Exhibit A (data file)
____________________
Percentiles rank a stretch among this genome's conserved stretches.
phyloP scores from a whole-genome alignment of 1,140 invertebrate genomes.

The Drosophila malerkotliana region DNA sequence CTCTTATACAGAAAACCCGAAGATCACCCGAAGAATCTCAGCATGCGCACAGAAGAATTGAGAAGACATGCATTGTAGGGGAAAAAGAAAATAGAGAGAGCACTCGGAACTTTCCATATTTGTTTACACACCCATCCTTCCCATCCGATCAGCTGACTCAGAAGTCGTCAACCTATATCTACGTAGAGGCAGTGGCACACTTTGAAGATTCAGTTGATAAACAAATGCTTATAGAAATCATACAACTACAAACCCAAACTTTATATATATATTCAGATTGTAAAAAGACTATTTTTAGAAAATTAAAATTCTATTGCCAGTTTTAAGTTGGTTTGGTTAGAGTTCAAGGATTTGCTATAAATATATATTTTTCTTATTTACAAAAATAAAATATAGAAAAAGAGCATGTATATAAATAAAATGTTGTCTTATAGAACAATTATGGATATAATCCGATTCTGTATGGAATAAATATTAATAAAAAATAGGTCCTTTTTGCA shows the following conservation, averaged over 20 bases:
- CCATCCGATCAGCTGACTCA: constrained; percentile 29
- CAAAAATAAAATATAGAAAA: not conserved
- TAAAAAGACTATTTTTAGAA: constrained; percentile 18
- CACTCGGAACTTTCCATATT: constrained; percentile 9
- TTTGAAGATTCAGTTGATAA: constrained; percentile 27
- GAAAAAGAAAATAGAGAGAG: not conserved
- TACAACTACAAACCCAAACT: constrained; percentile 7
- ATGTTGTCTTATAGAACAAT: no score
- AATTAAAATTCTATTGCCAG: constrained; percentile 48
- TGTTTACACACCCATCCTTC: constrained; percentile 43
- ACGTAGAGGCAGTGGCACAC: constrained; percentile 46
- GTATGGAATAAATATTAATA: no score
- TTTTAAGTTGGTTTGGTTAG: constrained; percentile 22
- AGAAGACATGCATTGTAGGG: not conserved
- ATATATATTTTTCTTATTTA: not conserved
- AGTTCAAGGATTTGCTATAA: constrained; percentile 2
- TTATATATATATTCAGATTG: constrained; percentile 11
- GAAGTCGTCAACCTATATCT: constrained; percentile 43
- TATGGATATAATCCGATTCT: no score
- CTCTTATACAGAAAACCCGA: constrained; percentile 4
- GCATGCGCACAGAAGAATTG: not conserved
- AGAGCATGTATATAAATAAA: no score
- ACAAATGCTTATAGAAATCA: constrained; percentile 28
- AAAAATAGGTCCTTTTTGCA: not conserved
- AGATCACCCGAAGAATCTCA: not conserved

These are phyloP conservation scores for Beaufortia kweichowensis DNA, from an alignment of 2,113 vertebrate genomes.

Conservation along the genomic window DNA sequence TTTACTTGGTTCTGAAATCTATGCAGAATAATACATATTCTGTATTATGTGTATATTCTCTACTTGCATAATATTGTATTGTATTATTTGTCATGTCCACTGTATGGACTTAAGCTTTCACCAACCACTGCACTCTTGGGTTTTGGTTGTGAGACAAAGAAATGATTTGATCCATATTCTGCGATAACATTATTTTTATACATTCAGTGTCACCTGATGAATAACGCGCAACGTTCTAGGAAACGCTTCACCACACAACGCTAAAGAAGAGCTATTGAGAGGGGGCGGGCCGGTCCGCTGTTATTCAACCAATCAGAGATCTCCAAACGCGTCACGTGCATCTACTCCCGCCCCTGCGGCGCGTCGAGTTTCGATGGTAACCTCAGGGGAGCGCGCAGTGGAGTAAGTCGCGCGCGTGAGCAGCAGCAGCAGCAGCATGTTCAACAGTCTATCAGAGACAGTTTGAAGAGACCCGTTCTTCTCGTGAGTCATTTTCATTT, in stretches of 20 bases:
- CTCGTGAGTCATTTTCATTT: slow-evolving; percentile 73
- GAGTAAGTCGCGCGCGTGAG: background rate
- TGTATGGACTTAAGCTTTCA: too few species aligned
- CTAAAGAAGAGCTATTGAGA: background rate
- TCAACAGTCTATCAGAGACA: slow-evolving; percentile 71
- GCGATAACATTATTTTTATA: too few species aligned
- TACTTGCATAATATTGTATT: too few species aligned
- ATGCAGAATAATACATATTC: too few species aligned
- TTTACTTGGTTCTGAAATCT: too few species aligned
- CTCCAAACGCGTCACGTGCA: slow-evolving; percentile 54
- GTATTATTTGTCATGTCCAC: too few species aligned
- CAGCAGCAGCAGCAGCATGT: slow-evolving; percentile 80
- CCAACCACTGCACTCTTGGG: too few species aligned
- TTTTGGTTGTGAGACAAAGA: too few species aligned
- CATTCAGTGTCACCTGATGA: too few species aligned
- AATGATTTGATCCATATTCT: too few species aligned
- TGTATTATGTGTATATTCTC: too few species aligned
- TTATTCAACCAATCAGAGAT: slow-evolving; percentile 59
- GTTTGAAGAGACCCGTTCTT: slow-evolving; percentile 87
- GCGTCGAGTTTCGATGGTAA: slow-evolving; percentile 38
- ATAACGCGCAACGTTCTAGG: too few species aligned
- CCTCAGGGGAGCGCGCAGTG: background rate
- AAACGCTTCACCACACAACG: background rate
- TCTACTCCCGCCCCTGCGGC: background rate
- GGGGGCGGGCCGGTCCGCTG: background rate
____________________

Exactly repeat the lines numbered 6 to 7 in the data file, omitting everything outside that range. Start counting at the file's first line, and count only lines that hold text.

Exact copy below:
- TAAAAAGACTATTTTTAGAA: constrained; percentile 18
- CACTCGGAACTTTCCATATT: constrained; percentile 9